Is There a Magic Number of Steps You Should Take Each Day for Your Health?
A new piece from The New York Times Magazine weighs in.
If you're anything like me, some days, walking from the porch to the kitchen and back to the porch accounts for 90% of your daily steps. Other days, your Achilles tendons feel as if they logged a ten-mile stretch on the Appalachian Trail. But is there a certain daily steps goal you should aim for?
In a recent piece published in The New York Times Magazine, Kim Tingley takes a look at the topic and examined the research coducted by I-Min Lee, a professor of medicine at Harvard Medical School. Not surprisingly, there's no clear-cut prescription for everyone. In fact, that daily benchmark of 10,000 steps you've likely heard may have somewhat arbitrary roots: "Many of her [Lee's] colleagues, she noticed, felt discouraged by a popular goal of 10,000 steps," writes Tingley. "But that figure, she learned, most likely comes from the word for pedometers sold in Japan since the 1960s, manpo-kei, which translates to '10,000 steps meter'— a number apparently chosen in part because the Japanese character for it looks like a walking man."
When Lee set out to discover the number of daily steps you should log to reap health benefits, she recruited 16,000+ female volunteers with an average age of 72. They wore accelerometers to log their walking for a week, and Lee checked back in with the study participants after about four years to see if they were still alive. Lee discovered that upping your daily steps by even a small amount reduced your risk of death, "and that, among the older women in her study, those benefits plateaued at about 7,500 steps per day. The least-active women averaged about 2,700 steps per day; those who averaged just 1,700 more than that, a difference of about a mile, were 41 percent less likely to die of any cause." In simpler terms, even if you're not that active, increasing your daily steps by a quick stroll in your neighborhood or by doing an errand by foot instead of via car can reduce your risk of death.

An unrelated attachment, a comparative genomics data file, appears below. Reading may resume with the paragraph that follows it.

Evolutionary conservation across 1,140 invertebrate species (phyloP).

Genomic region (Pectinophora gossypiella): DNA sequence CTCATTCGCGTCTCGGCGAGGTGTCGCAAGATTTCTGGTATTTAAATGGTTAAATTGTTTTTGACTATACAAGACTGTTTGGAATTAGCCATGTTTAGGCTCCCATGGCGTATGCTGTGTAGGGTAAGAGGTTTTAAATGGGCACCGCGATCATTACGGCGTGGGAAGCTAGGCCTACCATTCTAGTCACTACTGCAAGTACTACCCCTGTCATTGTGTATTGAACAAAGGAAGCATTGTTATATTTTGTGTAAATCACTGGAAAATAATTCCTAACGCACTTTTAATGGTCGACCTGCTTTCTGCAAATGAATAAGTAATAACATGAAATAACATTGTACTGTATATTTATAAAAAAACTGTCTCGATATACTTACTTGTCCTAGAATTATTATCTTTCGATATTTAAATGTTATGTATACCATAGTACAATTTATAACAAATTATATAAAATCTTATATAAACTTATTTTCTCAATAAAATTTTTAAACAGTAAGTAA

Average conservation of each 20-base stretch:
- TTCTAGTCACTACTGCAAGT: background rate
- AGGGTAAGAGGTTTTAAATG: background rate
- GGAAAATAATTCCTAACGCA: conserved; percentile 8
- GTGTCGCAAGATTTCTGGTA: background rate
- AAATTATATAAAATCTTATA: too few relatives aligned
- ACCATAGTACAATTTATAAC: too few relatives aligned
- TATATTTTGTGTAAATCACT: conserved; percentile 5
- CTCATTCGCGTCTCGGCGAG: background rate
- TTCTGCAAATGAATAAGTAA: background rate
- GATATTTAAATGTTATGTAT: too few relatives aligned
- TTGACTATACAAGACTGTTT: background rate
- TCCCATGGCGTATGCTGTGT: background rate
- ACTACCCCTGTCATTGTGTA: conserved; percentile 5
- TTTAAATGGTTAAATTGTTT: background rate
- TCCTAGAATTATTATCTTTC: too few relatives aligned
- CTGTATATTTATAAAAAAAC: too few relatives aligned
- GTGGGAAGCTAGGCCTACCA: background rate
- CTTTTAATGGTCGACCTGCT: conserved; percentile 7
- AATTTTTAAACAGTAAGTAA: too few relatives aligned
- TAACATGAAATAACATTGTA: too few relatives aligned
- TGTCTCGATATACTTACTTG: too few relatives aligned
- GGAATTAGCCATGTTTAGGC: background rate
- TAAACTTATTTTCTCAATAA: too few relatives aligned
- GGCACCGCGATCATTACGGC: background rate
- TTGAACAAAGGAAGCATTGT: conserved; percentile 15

Indeed, Lee's research paints a compelling case for walking a substantial amount each day. Complicating matters further, however, is that researchers don't know if walking is better than other types of health-promoting activities like yoga, cardiovascular exercise like running or cycling, and lifting weights. Considering one recent study showed that exercise makes you happier than money, we'll hedge our bets and hit the gym or yoga studio.
WATCH: Regular Exercise Can Save You Thousands of Dollars Each Year
While there's no magic number of daily steps for all, regardless of your fitness level there is one takeaway for everyone from Tingley's evocative piece: Sit less, walk as much as you can, and then don't obsess over that number on your fitness tracker.
Unless, of course, you just walked a ten-mile stretch of the Appalachian Trail.